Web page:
New York State Court of Claims

New York State Court of Claims
PORTALATIN v. STATE OF NEW YORK, # 2018-038-575, Claim No. 128716, Motion No. M-92304


Defendant's motion for summary judgment dismissing claim for false imprisonment granted in part. No liability will lie against the State for the failure of the New York City Department of Corrections to timely send claimant's jail time certificate to DOCCS, as required by Correction Law  600-a. DOCCS neither had nor created a duty to obtain the certificate. Motion denied with respect to the period of 13 days between DOCCS recalculation and claimant's release from State custody because defendant did not offer justification for claimant's continued incarceration after his release date was recalculated.

Case information

UID: 2018-038-575
Claimant short name: PORTALATIN
Footnote (claimant name) :
Defendant(s): STATE OF NEW YORK
Footnote (defendant name) :
Third-party claimant(s):
Third-party defendant(s):
Claim number(s): 128716
Motion number(s): M-92304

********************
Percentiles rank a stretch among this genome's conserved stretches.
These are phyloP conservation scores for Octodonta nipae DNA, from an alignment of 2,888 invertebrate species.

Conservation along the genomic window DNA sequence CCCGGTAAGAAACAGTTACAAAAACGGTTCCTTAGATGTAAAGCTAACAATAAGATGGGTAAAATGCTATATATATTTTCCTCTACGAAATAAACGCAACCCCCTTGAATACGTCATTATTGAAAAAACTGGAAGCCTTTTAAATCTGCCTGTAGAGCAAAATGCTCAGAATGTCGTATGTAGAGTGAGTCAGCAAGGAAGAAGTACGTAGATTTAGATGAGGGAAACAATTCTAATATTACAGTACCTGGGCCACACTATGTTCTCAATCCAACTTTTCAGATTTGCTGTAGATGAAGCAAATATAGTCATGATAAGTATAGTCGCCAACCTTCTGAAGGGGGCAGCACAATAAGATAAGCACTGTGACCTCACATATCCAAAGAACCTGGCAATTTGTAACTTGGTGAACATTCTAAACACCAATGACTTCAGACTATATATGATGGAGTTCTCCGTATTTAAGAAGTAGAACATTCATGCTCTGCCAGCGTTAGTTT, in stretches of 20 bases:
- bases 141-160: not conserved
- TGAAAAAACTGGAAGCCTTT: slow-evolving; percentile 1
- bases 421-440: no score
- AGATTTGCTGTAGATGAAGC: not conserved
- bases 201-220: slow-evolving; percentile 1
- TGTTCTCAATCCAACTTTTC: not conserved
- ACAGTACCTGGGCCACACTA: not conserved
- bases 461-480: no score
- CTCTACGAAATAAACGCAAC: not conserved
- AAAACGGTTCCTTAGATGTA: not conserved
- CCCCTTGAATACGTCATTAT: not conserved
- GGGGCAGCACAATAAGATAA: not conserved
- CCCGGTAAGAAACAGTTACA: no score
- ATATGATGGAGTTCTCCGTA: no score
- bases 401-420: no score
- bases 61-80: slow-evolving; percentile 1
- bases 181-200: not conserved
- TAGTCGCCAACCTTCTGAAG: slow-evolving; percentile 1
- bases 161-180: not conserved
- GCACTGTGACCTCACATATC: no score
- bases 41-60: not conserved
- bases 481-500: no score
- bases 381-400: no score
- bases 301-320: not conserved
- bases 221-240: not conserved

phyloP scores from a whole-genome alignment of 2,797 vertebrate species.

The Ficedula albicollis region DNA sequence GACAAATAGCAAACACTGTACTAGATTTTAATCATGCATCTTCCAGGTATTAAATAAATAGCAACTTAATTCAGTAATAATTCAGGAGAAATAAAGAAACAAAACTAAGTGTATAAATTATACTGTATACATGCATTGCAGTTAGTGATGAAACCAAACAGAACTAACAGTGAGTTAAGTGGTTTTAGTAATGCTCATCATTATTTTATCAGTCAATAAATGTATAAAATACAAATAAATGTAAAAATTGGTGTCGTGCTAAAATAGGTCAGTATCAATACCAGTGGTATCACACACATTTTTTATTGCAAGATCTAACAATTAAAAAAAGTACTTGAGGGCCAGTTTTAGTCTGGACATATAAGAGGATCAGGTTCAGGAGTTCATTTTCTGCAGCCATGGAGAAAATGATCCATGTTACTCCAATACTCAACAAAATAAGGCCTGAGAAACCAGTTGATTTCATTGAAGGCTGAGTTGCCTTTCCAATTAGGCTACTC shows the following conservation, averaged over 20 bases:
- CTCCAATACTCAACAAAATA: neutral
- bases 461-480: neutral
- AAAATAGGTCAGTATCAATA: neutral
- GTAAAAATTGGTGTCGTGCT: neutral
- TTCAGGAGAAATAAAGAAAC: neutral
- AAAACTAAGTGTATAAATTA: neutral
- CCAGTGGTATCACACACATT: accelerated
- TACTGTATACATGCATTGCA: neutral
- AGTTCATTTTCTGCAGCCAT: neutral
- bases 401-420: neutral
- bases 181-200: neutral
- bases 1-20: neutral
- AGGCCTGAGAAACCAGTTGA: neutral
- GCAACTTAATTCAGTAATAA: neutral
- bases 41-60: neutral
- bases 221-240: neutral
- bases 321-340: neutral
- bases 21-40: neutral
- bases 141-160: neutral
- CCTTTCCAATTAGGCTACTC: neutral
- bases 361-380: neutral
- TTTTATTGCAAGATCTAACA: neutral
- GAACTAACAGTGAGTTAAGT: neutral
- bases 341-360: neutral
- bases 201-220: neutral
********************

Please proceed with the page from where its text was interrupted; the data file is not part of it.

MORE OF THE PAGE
Cross-motion number(s):
By: Daniel Maziad, Esq.
Defendant's attorney: BARBARA D. UNDERWOOD, Attorney General
of the State of New York
By: Thomas R. Monjeau, Assistant Attorney General
Third-party defendant's attorney:
Signature date: August 7, 2018
City: Saratoga Springs
Official citation:
Appellate results:
See also (multicaptioned case)


Claimant, an individual formerly incarcerated in a State correctional facility, filed this claim in which he alleges that defendant's agents wrongfully confined him after failing to timely credit him with all of the jail time he had previously served, and that he was not released from State custody until 98 days after his conditional release date. Defendant moves for summary judgment dismissing the claim,(1) which claimant opposes.

The amended claim alleges that claimant began serving a three year sentence of incarceration on February 11, 2016, and that he was entitled to a reduction in time of 804 days for time served in the custody of the New York City Department of Corrections (NYCDOC). The amended claim alleges that due to the "negligence and carelessness" of the New York State Department of Corrections and Community Supervision (DOCCS), claimant was not credited with all of his creditable jail time and was not released until September 26, 2016, which was 98 days beyond the date he should have been released. The amended claim sounds in "negligence, violation of claimant's civil rights; [sic] violation of 42 USC 1981 and 1983 and false imprisonment" (Claim number 128716,  1).